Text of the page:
Governments are struggling to address this shortfall in vaccination levels. Austria has introduced a lockdown for anyone over the age of 12 who is not vaccinated and foreshadowed compulsory vaccination for all adults. Germany is considering new restrictions and in Saxony the unvaccinated are already barred from non-essential shops and other locations. The Netherlands has flagged that they will move to full lockdown for the unvaccinated but not the vaccinated. Switzerland has a referendum next weekend on whether to continue with the vaccine mandate which allows only fully vaccinated people to go to theatres, restaurants, gyms and other indoor public venues.
There were violent anti-lockdown protests in Netherlands a couple of days ago. Police in Rotterdam opened fire on the crowd and shot three protesters, after firing warning shots in the air. Can we continue to let such people cause wave after wave of infections, causing not only disabiliinty and preventable deaths in the vaccinated also, but limiting work, education and life opportunities for those doing the right thing and getting vaccinated?
Some commentators have raised the moral issue of whether it is just for people in countries like Switzerland to get booster shots, when the large majority of people in many developing countries still have no access to vaccination. Despite the best efforts of WHO to get the developed countries to provide funding for the purchase of vaccines for poor countries, there has been little response.
I totally support that initiative and would certainly vote for politicians who would make sure Switzerland steps up to help fund such efforts. However, if I did not accept a booster shot it is not going to get sent to a developing country so I see my duty to the community is to step up and have the booster to help end the current Delta wave in Europe. Perhaps there should be a popular initiative to force the Swiss government to provide more aid funding for vaccinations, rather than the one we will vote on next week, put up by anti-vax people to try to block action to safeguard us from further Covid waves and lockdowns.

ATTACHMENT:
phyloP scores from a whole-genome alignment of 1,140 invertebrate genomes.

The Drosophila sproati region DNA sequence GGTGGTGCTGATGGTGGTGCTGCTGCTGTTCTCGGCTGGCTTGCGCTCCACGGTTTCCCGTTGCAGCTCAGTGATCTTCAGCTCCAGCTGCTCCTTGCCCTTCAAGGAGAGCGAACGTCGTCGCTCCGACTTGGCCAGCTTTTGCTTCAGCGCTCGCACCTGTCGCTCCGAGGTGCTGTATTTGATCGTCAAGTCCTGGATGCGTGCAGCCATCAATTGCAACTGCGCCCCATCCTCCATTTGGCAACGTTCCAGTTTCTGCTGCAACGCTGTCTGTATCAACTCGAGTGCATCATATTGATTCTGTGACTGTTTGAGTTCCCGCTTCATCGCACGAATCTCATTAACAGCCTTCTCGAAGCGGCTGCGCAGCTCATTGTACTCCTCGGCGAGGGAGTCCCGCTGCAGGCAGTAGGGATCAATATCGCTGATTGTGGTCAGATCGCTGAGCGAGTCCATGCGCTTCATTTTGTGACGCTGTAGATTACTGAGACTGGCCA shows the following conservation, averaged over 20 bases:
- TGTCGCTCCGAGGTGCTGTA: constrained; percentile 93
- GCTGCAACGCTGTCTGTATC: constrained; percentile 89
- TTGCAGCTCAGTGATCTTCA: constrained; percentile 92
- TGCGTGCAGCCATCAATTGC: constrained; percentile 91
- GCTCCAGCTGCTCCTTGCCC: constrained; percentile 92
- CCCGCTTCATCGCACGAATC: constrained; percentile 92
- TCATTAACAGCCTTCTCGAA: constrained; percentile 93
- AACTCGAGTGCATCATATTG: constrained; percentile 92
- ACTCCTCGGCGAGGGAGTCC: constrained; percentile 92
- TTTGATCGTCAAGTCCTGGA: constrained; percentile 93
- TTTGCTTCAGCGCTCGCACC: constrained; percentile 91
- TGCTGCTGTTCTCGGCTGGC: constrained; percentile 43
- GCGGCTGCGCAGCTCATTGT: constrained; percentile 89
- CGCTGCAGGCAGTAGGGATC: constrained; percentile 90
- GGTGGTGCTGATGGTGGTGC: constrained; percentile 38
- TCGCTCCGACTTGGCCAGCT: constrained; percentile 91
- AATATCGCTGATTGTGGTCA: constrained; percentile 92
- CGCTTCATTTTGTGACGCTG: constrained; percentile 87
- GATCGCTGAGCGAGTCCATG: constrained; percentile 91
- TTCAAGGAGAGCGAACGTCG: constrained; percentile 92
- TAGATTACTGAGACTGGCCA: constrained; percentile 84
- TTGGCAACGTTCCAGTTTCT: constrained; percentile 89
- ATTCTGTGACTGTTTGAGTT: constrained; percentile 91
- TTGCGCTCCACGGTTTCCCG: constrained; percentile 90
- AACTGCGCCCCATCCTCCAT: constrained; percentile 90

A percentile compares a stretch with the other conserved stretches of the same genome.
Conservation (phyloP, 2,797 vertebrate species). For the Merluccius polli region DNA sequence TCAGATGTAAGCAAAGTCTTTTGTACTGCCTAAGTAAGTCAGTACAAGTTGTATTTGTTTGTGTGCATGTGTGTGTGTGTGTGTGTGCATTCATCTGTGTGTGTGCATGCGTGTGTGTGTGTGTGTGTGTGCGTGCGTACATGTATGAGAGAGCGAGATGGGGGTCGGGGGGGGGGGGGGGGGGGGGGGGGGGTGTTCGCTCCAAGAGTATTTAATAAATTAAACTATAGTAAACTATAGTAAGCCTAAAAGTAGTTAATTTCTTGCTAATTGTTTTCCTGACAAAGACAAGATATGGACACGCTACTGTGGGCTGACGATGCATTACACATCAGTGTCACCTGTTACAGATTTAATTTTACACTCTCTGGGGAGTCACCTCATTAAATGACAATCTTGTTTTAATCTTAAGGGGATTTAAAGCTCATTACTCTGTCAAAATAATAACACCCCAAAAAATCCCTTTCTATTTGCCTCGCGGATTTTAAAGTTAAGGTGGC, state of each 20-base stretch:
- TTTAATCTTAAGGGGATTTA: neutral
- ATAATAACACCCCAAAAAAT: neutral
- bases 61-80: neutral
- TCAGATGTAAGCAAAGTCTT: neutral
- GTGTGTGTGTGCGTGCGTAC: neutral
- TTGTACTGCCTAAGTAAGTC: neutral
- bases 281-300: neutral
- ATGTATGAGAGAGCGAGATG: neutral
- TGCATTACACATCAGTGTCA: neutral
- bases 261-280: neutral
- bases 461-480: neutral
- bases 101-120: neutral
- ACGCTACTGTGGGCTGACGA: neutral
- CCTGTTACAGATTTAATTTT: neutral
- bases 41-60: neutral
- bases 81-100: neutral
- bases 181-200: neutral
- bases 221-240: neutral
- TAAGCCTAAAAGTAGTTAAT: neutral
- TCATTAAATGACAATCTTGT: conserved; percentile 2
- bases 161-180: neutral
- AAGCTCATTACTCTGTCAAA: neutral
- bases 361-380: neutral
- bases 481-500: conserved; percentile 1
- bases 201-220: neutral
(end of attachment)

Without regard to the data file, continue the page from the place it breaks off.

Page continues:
Covid-19 cases rose by 7% and deaths by 10% over the last week in Europe, as it enters a fourth (or fifth) wave and currently accounts for about two-thirds of infections reported globally. Belgium and the Netherlands, which have fully vaccinated 73-74% of their populations, have the highest new case rates in Western Europe, almost double those of Britain. The fully vaccinated rate is Switzerland is 64%, higher than the USA at 57% but lower than Australia now at 69%.
I drove past the UN Palais de Nations yesterday, which had a crowd of around 2000 anti-vaccination protesters outside it, apparently concerned about loss of “freedom”. The Netherlands has just reimposed a partial lockdown to address the rapidly rising case numbers and Switzerland won’t be far behind if the protestors have their way. I am way more concerned about the potential loss of freedom of association, ability to work and earn money, for students to attend schools and universities, ability to participate in social, sporting and cultural events etc etc than the freedom of a minority to be evidence-averse idiots who incubate the virus to continue to spread it and make life difficult for the vaccinated (who still have a small but non-zero risk of catching Covid from the unvaccinated in which it is spreading like wildfire).
Later this month, Switzerland will be holding its second referendum in less than six months on the Covid-19 law under which the government has made the Covid-19 certificate compulsory since September 13 to access indoor spaces (movie theatres, gyms, restaurants etc). This law was accepted by 60.2% of voters on June 13, and opinion polls indicate it will be accepted again. The Covid certificate has allowed the (intelligent) population to return to an almost normal social life. I’ve gone to the cinema, been training at the gym mask-free, and met up with friends for coffee, lunch or dinner. All at risk if the anti-vax people get more support than before. The proposed revisions to the law also put other covid initiatives at risk. If passed, they would end government financial support for big events and end all government funding programs for the development of drugs or other important medical goods.
I find it impossible to understand or empathize with the anti-vax people who are prioritizing imaginary concerns in the complete absence of evidence over protecting the lives not only of themselves and those they love, but also others in the community. Millions of people have been vaccinated now, and we have a massive amount of data on side effects (rare and rarely severe or fatal) and the side effects of not being vaccinated (substantially higher risks of Covid-19 infection along with risk of long Covid or death). I can only think that it is one of the more appalling outcomes of the increasing partisanship and polarization in high income countries, in which large groups of the population have decided that those with differing political and social views no longer deserve to be considered human, and protection of their lives is of zero value. Fascism, concentration camps and the gulag lie just around that corner also.